Laccases, a group of polyphenol oxidases that targeted by miR397 (Jones-Rhoades and Bartel, 2004; Sunkar and Zhu, 2004), were associated with lignification and thickening of the cell wall in secondary cell growth (Constabel et al., 2000). Previous studies showed that expression level of the miR397 was very low in mature organs such as leaf, flower and stem (Jones-Rhoades and Bartel, 2004; Sunkar and Zhu, 2004), and was found to strongly and almost specifically express in undifferentiated embryogenic calli when compared with other organs (sprout, young panicle and young seed) (Luo et al., 2006), indicating that the miR397 might play an important role in meristematic tissues. In this study, expression of the miR397 was significantly lower in IME than in ME, which was consistent with results of Wu et al. (2011). It suggested that high expression of the miR397 in ME contributed to degradation of laccase genes, which might result in thin-wall cell and the transparent callus in ME. On the other hand, low expression of miR397 in IME at 3 and 6 DC contributed to accumulation of laccases, leading to the thicken of cell walls in IME. Due to completion of somatic embryogenesis, expression of miR397 increased at 15DC and thus its target reduced.
MYB-like transcription factor as the target of miR159 was involved in gibberellin signaling and plant anther development (Allen et al., 2007). The down-regulated miR159 families in embryogenic callus were regulated by abscisic acid (ABA) revealing the underlying mechanism controlling the transformation of embryogenic competence (Zhang et al., 2010). In this study, miR159 were down-regulated in IME when compared to ME at 6 DC. Ma et al. (2015) showed that miR159 was also down-regulated in dehydration stress in bread wheat. Therefore, low expression of the miR159 in IME3 and IME6 possibly increased MYB-like transcription factor expression as stress response to contribute to the embryogenic callus formation. Additionally, miR1139 was up-regulated at 3 DC and was predicted to target the transcription factor Myb1, perhaps through a complex regulation of the embryogenic callus formation. miR169, which targets the CCAAT-box transcription factor, might enhance dehydration stress tolerance by influencing ABA-responsive transcription in wheat (Ma et al., 2015). Embryogenic callus formation was regulated by ABA and physiological responses that were directly controlled by ABA stresses (Kikuchi et al., 2006). Growth regulator factor was considered as an important actor for the embryogenic callus initiation (Quiroz-Figueroa et al., 2006). In this study, miR396b-5p was predicted to target growth regulator factor and might be associated with embryogenic callus formation.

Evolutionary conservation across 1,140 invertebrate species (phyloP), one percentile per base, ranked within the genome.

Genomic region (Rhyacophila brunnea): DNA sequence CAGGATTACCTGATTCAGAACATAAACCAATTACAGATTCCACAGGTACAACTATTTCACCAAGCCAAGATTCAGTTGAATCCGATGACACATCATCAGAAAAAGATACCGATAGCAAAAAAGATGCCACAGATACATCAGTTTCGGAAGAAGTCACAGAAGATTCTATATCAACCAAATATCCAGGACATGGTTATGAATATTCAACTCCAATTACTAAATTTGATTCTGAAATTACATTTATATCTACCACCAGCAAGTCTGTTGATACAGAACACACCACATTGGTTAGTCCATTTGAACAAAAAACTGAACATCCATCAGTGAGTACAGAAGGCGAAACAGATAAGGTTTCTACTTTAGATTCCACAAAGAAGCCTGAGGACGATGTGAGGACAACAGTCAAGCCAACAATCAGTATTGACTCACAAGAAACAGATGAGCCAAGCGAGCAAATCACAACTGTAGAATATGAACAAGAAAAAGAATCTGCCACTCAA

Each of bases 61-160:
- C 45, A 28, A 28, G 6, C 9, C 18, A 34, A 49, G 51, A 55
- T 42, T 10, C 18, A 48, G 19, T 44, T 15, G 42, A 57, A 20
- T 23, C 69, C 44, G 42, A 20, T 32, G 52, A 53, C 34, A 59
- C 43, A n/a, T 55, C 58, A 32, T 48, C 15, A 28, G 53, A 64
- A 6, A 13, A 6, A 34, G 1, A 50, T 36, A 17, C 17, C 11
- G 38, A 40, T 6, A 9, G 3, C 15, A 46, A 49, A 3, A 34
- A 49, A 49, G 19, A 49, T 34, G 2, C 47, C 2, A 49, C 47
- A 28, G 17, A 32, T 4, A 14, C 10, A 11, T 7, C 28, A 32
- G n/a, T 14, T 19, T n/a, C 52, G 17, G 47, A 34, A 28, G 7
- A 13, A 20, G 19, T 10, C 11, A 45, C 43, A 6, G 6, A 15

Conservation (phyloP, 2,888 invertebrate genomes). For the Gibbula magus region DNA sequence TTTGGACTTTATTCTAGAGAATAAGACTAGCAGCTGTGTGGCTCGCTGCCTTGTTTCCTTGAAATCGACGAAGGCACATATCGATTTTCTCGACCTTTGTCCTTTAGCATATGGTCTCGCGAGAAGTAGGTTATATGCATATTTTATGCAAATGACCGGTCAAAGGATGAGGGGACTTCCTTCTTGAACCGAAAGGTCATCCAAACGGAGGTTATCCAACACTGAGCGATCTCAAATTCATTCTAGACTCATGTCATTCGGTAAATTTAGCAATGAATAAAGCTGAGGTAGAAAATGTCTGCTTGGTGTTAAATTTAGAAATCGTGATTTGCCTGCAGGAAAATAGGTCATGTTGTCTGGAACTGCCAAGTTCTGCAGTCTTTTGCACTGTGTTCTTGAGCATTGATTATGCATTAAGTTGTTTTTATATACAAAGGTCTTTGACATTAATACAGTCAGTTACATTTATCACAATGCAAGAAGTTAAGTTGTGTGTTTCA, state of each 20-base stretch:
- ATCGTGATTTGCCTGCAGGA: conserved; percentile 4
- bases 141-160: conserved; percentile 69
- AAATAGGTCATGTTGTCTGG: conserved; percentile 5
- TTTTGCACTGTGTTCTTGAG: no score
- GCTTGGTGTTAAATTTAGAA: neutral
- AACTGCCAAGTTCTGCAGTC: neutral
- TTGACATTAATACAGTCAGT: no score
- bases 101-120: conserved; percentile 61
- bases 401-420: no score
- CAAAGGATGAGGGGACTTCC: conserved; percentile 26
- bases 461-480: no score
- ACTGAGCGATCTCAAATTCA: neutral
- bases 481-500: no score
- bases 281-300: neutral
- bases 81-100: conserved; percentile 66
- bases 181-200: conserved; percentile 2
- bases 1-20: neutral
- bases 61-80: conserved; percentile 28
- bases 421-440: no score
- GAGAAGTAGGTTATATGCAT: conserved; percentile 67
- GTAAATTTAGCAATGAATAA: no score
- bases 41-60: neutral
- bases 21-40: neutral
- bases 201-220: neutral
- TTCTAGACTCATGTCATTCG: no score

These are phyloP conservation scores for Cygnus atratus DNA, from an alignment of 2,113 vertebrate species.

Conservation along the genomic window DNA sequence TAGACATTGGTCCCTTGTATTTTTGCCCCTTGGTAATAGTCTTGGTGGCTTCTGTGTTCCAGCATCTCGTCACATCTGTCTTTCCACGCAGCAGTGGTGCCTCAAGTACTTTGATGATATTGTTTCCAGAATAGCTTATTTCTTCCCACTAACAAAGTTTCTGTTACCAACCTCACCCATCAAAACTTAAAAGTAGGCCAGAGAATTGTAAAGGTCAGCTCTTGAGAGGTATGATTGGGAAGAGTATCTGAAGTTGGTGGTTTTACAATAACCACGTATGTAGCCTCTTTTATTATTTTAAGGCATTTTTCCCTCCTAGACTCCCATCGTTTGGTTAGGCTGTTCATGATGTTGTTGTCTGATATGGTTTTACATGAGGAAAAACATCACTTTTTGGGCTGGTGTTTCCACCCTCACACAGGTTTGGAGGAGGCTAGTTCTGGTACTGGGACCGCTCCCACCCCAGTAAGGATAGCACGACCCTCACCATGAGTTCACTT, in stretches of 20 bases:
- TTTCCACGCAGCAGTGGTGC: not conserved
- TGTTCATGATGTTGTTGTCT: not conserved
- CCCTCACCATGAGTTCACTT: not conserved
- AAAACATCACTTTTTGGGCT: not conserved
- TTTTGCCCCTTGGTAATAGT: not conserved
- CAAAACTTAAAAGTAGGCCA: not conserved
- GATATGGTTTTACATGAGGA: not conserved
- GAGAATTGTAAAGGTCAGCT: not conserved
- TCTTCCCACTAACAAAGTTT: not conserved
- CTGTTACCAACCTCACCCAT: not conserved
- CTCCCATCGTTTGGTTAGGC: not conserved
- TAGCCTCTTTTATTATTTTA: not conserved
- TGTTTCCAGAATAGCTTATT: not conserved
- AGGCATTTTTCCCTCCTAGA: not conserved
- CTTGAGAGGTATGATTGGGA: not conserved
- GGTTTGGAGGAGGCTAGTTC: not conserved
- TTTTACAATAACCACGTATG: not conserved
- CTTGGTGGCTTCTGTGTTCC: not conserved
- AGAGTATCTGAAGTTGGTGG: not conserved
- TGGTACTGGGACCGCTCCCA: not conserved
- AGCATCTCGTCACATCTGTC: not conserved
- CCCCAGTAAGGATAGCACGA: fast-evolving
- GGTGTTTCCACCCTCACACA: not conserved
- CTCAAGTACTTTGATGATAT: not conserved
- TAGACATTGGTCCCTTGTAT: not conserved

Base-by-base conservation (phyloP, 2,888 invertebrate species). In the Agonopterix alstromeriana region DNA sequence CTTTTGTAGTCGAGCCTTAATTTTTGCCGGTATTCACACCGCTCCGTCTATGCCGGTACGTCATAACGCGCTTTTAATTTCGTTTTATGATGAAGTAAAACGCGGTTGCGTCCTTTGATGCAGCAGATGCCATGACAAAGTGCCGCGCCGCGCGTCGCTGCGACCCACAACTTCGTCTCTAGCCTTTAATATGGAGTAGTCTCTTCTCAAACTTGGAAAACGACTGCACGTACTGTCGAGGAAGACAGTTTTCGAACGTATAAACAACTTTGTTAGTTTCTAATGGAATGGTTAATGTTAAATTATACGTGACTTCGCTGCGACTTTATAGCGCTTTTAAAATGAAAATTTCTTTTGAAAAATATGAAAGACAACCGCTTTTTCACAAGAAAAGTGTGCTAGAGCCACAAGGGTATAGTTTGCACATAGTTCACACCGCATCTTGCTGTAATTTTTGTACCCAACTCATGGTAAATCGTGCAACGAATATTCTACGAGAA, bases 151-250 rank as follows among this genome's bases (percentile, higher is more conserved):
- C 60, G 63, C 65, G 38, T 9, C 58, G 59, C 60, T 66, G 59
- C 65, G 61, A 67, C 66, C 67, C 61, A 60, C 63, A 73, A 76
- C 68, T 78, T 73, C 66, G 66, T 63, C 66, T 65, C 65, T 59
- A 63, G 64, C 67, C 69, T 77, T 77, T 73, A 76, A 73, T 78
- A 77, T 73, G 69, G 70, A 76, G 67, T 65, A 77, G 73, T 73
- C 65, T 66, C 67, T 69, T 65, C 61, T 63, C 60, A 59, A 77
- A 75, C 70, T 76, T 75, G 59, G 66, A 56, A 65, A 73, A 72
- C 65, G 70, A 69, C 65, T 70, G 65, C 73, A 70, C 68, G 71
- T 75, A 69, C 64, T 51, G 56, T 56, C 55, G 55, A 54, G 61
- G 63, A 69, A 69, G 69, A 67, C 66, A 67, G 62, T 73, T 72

Auxin has a highly significant effect on callus and plantlet production. ARFs are transcription factors involved in auxin signal transduction during many stages of plant growth development, and they are considered to be critical for initiating cell division and differentiation of already differentiated cells before they can express embryogenic competence (Su and Zhang, 2009; Zhao et al., 2010), and ARF comprises a class of genes targeted by the miR167 families. ARF8 was regulated by the miR167 in cultured rice cells (Yang et al., 2006). It was shown that when cells grew in auxin-free medium, miR167 level decreased and when grew in the medium containing auxin showed a reversed trend (Yang et al., 2006). This proposed miRNA-auxin signal transduction pathway could be in conjunction with other miRNA-mediated auxin signals for responding to exogeneous auxin and determining the cellular auxin level to guide auxin responses. In this study, the miR167 differentially expressed in low abundance. In addition, two novel miRNAs (novel-m0837_5p and novel-m0143_5p) were predicted to be associated with auxin, and both of them were significantly down-regulated during embryogenic callus development in IME. Furthermore, novel-m0837_5p was down-regulated in IME vs. ME and novel-m0143_5p was up-regulated in IME vs. ME. It suggested that miR167, novel-m0837_5p and novel-m0143_5p might be involved in embryogenic callus development.
Some miRNAs, such as miR166, tae-miR1130b-3p, tae-miR1120a, and ata-miR319-3p, were only differentially expressed in comparisons between stages of IME and/or ME. Previous studies showed that miR166 targeted homeobox-leucine zipper III transcription factor genes involved in meristem formation, lateral organ polarity, and cell differentiation (Du et al., 2011; Lakhotia et al., 2014). In Arabidopsis, miR166 was thought to play a critical role in the development and maintenance of embryonic shoot apical meristem and the polarity of leaves (Liu et al., 2009; Zhou et al., 2015). In our study, miR166 was down-regulated between the development stages of IME and ME, and therefore it may be involved in regulation of callus development.